Self Online Study - Mathematics - Probability - Probability Distribution

Random Variable:
Let S be the sample space associated with a given random experiment A real – valued function X which assigns a unique real number X(w) to each w is belongs to S, is called random variable.


A random variable which can assume only a finite number of value is called a discrete random variable.


If a variable can take on any value between two specified values, it is called a continuous variable; otherwise, it is called a discrete variable.
]Some examples will clarify the difference between discrete and continuous variables.
• Suppose the fire department mandates that all fire fighters must weigh between 150 and 250 pounds. The weight of a fire fighter would be an example of a continuous variable; since a fire fighter's weight could take on any value between 150 and 250 pounds.
• Suppose we flip a coin and count the number of heads. The number of heads could be any integer value between 0 and plus infinity. However, it could not be any number between 0 and plus infinity. We could not, for example, get 2.5 heads. Therefore, the number of heads must be a discrete variable.


Discrete Probability Distributions
If a random variable is a discrete variable, its probability distribution is called a discrete probability distribution.
An example will make this clear. Suppose you flip a coin two times. This simple statistical experiment can have four possible outcomes: HH, HT, TH, and TT. Now, let the random variable X represent the number of Heads that result from this experiment. The random variable X can only take on the values 0, 1, or 2, so it is a discrete random variable.


Continuous Probability Distributions
If a random variable is a continuous variable, its probability distribution is called a continuous probability distribution.
A continuous probability distribution differs from a discrete probability distribution in several ways.
• The probability that a continuous random variable will assume a particular value is zero.
• As a result, a continuous probability distribution cannot be expressed in tabular form.
• Instead, an equation or formula is used to describe a continuous probability distribution.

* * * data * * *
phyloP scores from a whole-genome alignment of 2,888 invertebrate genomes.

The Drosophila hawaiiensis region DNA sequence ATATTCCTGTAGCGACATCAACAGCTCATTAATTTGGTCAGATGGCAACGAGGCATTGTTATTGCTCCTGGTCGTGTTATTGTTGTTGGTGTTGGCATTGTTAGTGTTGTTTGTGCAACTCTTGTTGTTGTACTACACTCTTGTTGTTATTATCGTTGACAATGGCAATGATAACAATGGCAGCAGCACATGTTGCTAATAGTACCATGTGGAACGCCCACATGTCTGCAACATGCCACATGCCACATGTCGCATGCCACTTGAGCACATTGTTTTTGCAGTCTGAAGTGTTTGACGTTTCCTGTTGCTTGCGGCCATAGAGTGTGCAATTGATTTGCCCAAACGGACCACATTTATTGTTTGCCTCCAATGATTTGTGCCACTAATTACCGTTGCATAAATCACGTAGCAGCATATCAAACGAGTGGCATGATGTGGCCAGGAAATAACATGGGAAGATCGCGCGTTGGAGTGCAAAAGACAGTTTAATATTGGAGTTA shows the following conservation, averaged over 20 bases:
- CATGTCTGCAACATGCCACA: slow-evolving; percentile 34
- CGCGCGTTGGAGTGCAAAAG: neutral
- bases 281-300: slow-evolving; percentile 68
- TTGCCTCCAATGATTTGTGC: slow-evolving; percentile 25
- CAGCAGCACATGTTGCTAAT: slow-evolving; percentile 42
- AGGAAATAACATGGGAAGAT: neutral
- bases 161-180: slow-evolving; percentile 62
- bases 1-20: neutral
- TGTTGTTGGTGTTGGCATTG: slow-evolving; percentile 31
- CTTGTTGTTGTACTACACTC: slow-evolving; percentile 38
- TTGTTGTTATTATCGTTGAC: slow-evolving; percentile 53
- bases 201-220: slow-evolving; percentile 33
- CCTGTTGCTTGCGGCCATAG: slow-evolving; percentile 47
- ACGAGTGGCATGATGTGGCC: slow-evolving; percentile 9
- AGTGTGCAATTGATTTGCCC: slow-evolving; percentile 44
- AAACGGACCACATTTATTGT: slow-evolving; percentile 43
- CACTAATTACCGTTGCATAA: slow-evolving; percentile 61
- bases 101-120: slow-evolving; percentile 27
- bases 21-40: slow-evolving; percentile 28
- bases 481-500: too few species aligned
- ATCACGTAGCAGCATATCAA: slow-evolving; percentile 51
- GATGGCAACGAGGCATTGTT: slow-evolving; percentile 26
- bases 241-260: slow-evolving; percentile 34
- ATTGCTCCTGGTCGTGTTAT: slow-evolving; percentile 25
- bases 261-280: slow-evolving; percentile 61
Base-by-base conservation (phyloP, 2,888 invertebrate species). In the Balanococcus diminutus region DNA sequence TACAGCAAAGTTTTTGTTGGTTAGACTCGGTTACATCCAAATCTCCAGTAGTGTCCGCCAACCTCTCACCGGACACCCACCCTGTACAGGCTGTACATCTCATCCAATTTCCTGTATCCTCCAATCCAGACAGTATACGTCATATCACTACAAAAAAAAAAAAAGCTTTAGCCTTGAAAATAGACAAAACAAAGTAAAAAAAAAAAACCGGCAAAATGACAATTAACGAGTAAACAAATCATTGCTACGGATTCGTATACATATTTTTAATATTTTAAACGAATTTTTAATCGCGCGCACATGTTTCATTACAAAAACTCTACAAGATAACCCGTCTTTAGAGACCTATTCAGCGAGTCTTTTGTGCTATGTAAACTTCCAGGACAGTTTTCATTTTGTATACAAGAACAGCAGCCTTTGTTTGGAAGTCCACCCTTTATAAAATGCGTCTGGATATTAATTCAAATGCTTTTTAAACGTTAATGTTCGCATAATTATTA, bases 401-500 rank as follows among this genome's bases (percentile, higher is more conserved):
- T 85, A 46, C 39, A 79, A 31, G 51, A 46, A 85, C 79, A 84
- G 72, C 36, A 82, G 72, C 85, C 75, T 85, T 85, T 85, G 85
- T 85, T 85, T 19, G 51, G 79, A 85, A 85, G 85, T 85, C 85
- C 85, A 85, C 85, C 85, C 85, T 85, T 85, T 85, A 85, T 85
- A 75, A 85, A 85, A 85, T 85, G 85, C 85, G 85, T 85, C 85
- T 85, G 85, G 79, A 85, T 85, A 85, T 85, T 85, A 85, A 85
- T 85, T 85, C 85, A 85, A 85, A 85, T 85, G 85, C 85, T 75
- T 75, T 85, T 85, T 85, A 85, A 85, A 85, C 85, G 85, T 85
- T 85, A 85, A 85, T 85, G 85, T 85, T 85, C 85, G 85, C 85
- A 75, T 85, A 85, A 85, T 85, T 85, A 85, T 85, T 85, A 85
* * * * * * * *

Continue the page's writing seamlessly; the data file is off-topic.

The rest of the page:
Most often, the equation used to describe a continuous probability distribution is called a probability density function. Sometimes, it is referred to as a density function, a PDF, or a pdf. For a continuous probability distribution, the density function has the following properties:
• Since the continuous random variable is defined over a continuous range of values (called the domain of the variable), the graph of the density function will also be continuous over that range.
• The area bounded by the curve of the density function and the x-axis is equal to 1, when computed over the domain of the variable.
• The probability that a random variable assumes a value between a and b is equal to the area under the density function bounded by a and b.
For example, consider the probability density function shown in the graph below. Suppose we wanted to know the probability that the random variable X was less than or equal to a. The probability that X is less than or equal to a is equal to the area under the curve bounded by a and minus infinity - as indicated by the shaded area.



Mean And Variance of Random Variables:
Let a random variable X assume values x 1 , x 2 ,........., x n with probability p 1 , p 2 ,......., p n respectively such that each p i 0,

Then mean of X denoted μ is defined as


And the variance denoted by
σ2 is defined by σ 2 =( xipi - μ 2 ) Standard deviation σ is given by